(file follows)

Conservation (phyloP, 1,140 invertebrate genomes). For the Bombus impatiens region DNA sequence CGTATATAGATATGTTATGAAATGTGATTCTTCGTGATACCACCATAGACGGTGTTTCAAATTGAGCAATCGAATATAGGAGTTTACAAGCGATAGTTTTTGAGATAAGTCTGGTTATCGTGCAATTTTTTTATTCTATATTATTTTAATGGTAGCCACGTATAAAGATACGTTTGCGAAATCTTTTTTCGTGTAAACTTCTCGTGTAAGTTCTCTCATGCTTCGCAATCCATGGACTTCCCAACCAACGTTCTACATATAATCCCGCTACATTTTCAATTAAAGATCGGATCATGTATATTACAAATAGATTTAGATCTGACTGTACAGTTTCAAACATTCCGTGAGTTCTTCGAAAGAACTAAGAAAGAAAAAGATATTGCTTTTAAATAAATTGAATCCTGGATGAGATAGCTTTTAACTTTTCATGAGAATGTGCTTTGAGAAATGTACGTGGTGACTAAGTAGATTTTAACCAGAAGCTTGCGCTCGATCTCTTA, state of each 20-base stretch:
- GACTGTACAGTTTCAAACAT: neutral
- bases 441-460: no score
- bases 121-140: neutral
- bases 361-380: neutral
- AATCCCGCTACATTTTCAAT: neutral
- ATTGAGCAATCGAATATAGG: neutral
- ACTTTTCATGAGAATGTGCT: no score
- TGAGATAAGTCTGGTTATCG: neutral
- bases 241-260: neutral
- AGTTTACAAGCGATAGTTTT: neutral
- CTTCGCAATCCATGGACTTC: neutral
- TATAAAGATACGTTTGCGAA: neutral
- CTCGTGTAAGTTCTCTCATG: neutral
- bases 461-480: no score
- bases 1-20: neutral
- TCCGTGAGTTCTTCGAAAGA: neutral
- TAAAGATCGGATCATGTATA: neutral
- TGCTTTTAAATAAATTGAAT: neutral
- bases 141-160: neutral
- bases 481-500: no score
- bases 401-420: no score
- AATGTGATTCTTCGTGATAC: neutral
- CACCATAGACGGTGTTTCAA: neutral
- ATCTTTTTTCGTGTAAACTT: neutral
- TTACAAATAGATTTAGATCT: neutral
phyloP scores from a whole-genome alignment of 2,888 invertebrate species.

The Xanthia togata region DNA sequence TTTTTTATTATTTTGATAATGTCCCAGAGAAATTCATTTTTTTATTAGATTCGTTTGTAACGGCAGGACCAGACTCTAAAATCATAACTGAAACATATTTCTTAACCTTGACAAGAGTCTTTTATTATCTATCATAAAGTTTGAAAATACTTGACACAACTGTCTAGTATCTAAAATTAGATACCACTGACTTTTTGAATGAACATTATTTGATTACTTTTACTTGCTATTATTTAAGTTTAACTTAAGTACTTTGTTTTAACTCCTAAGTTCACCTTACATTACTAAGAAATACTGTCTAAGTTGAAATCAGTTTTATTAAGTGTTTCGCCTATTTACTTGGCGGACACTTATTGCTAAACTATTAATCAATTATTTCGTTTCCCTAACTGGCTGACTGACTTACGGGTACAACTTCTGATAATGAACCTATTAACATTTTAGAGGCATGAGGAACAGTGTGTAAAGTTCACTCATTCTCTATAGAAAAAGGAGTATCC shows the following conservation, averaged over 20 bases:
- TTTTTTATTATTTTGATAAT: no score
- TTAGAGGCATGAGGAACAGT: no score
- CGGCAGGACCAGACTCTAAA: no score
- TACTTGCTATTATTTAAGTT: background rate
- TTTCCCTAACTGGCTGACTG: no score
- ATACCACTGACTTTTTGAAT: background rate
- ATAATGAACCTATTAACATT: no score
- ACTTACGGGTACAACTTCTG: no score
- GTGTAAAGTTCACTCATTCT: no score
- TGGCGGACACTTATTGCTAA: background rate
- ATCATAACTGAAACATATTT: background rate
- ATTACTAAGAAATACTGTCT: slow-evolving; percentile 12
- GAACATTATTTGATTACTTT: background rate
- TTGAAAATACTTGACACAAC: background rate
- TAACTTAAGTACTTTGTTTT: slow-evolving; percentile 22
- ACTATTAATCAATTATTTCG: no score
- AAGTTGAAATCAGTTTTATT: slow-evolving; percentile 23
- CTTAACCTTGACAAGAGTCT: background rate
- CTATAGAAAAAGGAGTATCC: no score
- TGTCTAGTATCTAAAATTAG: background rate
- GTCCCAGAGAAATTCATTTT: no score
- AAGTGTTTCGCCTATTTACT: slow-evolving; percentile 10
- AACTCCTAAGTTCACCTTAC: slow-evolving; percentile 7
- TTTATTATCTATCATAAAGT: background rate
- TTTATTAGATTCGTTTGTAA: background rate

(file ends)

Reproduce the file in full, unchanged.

Conservation (phyloP, 1,140 invertebrate genomes). For the Bombus impatiens region DNA sequence CGTATATAGATATGTTATGAAATGTGATTCTTCGTGATACCACCATAGACGGTGTTTCAAATTGAGCAATCGAATATAGGAGTTTACAAGCGATAGTTTTTGAGATAAGTCTGGTTATCGTGCAATTTTTTTATTCTATATTATTTTAATGGTAGCCACGTATAAAGATACGTTTGCGAAATCTTTTTTCGTGTAAACTTCTCGTGTAAGTTCTCTCATGCTTCGCAATCCATGGACTTCCCAACCAACGTTCTACATATAATCCCGCTACATTTTCAATTAAAGATCGGATCATGTATATTACAAATAGATTTAGATCTGACTGTACAGTTTCAAACATTCCGTGAGTTCTTCGAAAGAACTAAGAAAGAAAAAGATATTGCTTTTAAATAAATTGAATCCTGGATGAGATAGCTTTTAACTTTTCATGAGAATGTGCTTTGAGAAATGTACGTGGTGACTAAGTAGATTTTAACCAGAAGCTTGCGCTCGATCTCTTA, state of each 20-base stretch:
- GACTGTACAGTTTCAAACAT: neutral
- bases 441-460: no score
- bases 121-140: neutral
- bases 361-380: neutral
- AATCCCGCTACATTTTCAAT: neutral
- ATTGAGCAATCGAATATAGG: neutral
- ACTTTTCATGAGAATGTGCT: no score
- TGAGATAAGTCTGGTTATCG: neutral
- bases 241-260: neutral
- AGTTTACAAGCGATAGTTTT: neutral
- CTTCGCAATCCATGGACTTC: neutral
- TATAAAGATACGTTTGCGAA: neutral
- CTCGTGTAAGTTCTCTCATG: neutral
- bases 461-480: no score
- bases 1-20: neutral
- TCCGTGAGTTCTTCGAAAGA: neutral
- TAAAGATCGGATCATGTATA: neutral
- TGCTTTTAAATAAATTGAAT: neutral
- bases 141-160: neutral
- bases 481-500: no score
- bases 401-420: no score
- AATGTGATTCTTCGTGATAC: neutral
- CACCATAGACGGTGTTTCAA: neutral
- ATCTTTTTTCGTGTAAACTT: neutral
- TTACAAATAGATTTAGATCT: neutral
phyloP scores from a whole-genome alignment of 2,888 invertebrate species.

The Xanthia togata region DNA sequence TTTTTTATTATTTTGATAATGTCCCAGAGAAATTCATTTTTTTATTAGATTCGTTTGTAACGGCAGGACCAGACTCTAAAATCATAACTGAAACATATTTCTTAACCTTGACAAGAGTCTTTTATTATCTATCATAAAGTTTGAAAATACTTGACACAACTGTCTAGTATCTAAAATTAGATACCACTGACTTTTTGAATGAACATTATTTGATTACTTTTACTTGCTATTATTTAAGTTTAACTTAAGTACTTTGTTTTAACTCCTAAGTTCACCTTACATTACTAAGAAATACTGTCTAAGTTGAAATCAGTTTTATTAAGTGTTTCGCCTATTTACTTGGCGGACACTTATTGCTAAACTATTAATCAATTATTTCGTTTCCCTAACTGGCTGACTGACTTACGGGTACAACTTCTGATAATGAACCTATTAACATTTTAGAGGCATGAGGAACAGTGTGTAAAGTTCACTCATTCTCTATAGAAAAAGGAGTATCC shows the following conservation, averaged over 20 bases:
- TTTTTTATTATTTTGATAAT: no score
- TTAGAGGCATGAGGAACAGT: no score
- CGGCAGGACCAGACTCTAAA: no score
- TACTTGCTATTATTTAAGTT: background rate
- TTTCCCTAACTGGCTGACTG: no score
- ATACCACTGACTTTTTGAAT: background rate
- ATAATGAACCTATTAACATT: no score
- ACTTACGGGTACAACTTCTG: no score
- GTGTAAAGTTCACTCATTCT: no score
- TGGCGGACACTTATTGCTAA: background rate
- ATCATAACTGAAACATATTT: background rate
- ATTACTAAGAAATACTGTCT: slow-evolving; percentile 12
- GAACATTATTTGATTACTTT: background rate
- TTGAAAATACTTGACACAAC: background rate
- TAACTTAAGTACTTTGTTTT: slow-evolving; percentile 22
- ACTATTAATCAATTATTTCG: no score
- AAGTTGAAATCAGTTTTATT: slow-evolving; percentile 23
- CTTAACCTTGACAAGAGTCT: background rate
- CTATAGAAAAAGGAGTATCC: no score
- TGTCTAGTATCTAAAATTAG: background rate
- GTCCCAGAGAAATTCATTTT: no score
- AAGTGTTTCGCCTATTTACT: slow-evolving; percentile 10
- AACTCCTAAGTTCACCTTAC: slow-evolving; percentile 7
- TTTATTATCTATCATAAAGT: background rate
- TTTATTAGATTCGTTTGTAA: background rate